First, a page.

The New Shark in the Water
UUVs are the future of the fleet
Click, clack, snap - the cases are unlocked, revealing one of the Navy's newest technologies. With the sun peaking over the pines, this place seems innocuous, but it is the future of underwater warfighting.
Sailors assigned to Submarine Development Squadron (SUBDEVRON) 5, have been at Salisbury Point Park in Poulsbo, Washington since daybreak in two large trucks loaded with gear to start their mission.
A couple of hours ago, these Sailors arrived at the boat launch area, and began to unload the gear from the vehicles. One is loaded with several large black cases and the other tows an empty boat trailer. They quickly unload the mysterious cases and place them at the rear of the trailer.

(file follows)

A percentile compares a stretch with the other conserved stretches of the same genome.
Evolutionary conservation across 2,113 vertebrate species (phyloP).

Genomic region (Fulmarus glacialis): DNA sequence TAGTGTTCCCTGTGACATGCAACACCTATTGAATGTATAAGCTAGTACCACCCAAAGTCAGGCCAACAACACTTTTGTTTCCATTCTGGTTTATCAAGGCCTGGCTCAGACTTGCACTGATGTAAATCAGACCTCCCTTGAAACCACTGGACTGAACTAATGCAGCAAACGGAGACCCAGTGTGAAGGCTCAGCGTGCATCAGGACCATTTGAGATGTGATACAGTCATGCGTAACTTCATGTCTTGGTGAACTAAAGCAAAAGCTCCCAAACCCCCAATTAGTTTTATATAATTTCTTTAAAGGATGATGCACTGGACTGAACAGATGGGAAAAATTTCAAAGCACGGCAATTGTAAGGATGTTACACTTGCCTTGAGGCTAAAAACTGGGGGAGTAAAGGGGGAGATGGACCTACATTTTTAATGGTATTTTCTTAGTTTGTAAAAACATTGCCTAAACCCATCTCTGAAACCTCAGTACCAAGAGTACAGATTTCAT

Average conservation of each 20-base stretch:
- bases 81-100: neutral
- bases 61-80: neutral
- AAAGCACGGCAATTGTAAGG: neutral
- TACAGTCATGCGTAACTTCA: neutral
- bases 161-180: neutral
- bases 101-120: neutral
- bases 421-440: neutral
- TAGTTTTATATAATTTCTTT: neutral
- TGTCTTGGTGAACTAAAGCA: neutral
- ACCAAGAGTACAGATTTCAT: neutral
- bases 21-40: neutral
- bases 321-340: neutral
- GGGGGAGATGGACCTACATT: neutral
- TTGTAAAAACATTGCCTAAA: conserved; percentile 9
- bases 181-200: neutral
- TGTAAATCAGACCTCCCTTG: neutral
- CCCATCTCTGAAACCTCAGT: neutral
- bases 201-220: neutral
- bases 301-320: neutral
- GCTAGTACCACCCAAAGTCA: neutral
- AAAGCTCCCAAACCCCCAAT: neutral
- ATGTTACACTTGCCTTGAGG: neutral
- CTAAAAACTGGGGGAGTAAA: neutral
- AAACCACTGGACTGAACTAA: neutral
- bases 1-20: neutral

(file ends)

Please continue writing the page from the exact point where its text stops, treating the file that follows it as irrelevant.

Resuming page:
The cases reveal long yellow tubes with wires poking out, curved brackets, and other electronic components. These are all parts of an Unmanned Undersea Vehicle (UUV).
"We use these commercial [underwater] vehicles," said Petty Officer 2nd Class Makara Chhim. "And run them through a bunch of endurance and operation testing so that the fleet can use them in the future."
Today these Sailors are testing the "lightweight" class UUV, weighing in at 500 pounds. This is one of four classes of UUVs the Navy is testing, with the largest weighing in at more than ten tons. These UUVs are able to engage underwater, surface, air, and land targets. They are also able to gather and transmit information, and then act upon that information.